Spaghetti with chorizo meatballs and homemade tomato sauce
Recipe type: Entree
Cuisine: Italian
Prep time: 
Cook time: 
Total time: 
Serves: 2 hungry people
This posh version of a nursery food classic uses rich homemade tomato sauce and mini chorizo meatballs for a luxurious bowl of comfort food.
  • about 4 cups of skinned, cored and shopped tomatoes (more if you want to bottle some for later)
  • 2 tsp sugar
  • pack of Unearthed 12 mini chorizo  meatballs (or make your own)
  • spaghetti - enough for 2 people
  • a handful of fresh basil leaves
  • salt and black pepper to taste
  1. Skin the tomatoes by immersing them in boiling water till they split (about 30 seconds) and then pulling the skin off.  Remove the core of each tomato, scoop out most of the pips (no need to get fanatical about it though!) and chop roughly. Discard any excess juice (draining the pulp in a sieve is a good way of removing excess juice).
  2. Place all the tomato pulp the sugar into a large stock pot and bring to the boil over medium heat. Once it is boiling, turn the heat down to a simmer, cover loosely with a lid and simmer for about 2 hours, stirring occasionally, until the volume is a half to a third of what it was originally and large bubbles (rather like a lava lake) rise occasionally to the surface. The longer you let it simmer, the thicker and more concentrated it will get - use your discretion.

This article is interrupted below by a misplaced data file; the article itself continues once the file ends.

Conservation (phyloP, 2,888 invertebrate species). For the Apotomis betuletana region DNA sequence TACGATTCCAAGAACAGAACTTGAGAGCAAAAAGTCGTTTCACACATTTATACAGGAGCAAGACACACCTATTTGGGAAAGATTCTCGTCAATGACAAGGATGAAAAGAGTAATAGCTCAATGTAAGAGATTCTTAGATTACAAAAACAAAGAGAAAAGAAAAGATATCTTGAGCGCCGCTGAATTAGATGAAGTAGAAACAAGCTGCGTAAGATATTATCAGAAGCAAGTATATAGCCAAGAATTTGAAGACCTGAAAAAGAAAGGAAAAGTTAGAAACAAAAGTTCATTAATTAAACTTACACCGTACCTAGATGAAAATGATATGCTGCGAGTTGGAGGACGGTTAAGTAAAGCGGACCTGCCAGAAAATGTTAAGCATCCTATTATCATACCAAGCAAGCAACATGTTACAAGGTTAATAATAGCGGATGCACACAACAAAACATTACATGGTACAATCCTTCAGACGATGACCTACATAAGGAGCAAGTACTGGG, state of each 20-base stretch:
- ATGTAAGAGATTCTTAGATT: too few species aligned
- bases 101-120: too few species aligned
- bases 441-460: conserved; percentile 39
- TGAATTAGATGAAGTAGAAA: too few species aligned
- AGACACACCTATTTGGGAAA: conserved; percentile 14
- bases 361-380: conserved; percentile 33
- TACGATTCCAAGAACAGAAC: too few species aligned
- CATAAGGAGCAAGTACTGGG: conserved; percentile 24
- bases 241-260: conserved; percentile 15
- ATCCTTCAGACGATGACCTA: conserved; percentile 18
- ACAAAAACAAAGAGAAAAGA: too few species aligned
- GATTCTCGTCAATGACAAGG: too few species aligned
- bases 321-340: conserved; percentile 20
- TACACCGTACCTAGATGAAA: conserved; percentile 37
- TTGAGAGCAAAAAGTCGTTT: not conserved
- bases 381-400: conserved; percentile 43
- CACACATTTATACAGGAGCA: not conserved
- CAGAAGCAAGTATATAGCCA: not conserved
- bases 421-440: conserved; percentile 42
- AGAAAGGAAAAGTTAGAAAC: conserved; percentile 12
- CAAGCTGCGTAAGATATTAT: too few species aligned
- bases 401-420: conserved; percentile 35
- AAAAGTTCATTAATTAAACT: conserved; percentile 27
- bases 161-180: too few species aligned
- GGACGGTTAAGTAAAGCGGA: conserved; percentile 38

3. In the meantime, cook the spaghetti in plenty of salted water according to the package instructions.
  4. In a clean frying pan with no added oil, fry the meatballs over medium heat until lightly browned and cooked through (should take about 8 minutes).  Stir as much of the tomato sauce as you need into the pan with the meatballs and stir to coat them.
  5. Drain the pasta and dish up into bowls, topping each bowl with the tomato and meatball mix.  Garnish with chopped basil leaves and serve immediately.
  6. Leftover sauce will keep in an airtight contained in the fridge If there is sauce left over and you want to keep it for longer, you can either freeze it in a Ziploc plastic bag, or bottle it.
  7. To bottle, reheat the tomato sauce till it bubbles. Sterilise enough bottles (I re-use jam and sauce jars) to hold the sauce you have left over by washing them in hot soapy water and placing them in a cold over and turning it up to 160C.  When the oven reaches the correct temperature, your jars will be ready. Boil the lids for 5 minutes.
  8. Carefully spoon the sauce into the hot jar, leaving at least 1cm of headroom at the top.  Tap to remove any air bubbles, then screw the lid on tightly. Depending how much sauce you have left, repeat till all the sauce is bottled.
  9. Bring a very large stock pot (or a canner) of water to boil with a small metal trivet in the bottom of the pot. When all the jars are filled and sealed, carefully lower them upright into the boiling water (I used braai/barbecue tongs as the bottles were still very hot). Once all the jars are in, there should be at least 2.5cm of water over the top of the lids.
  10. Boil for 20 minutes then carefully remove the jars and allow to cool.  After 24 hours, check the seals – if the centre of the lid can “pop” up and down when pressed, the the jars have NOT sealed properly and should be re-boiled.
  11. Store in a cool, dark place for up to a year.
Recipe by Cooksister | Food, Travel, Photography at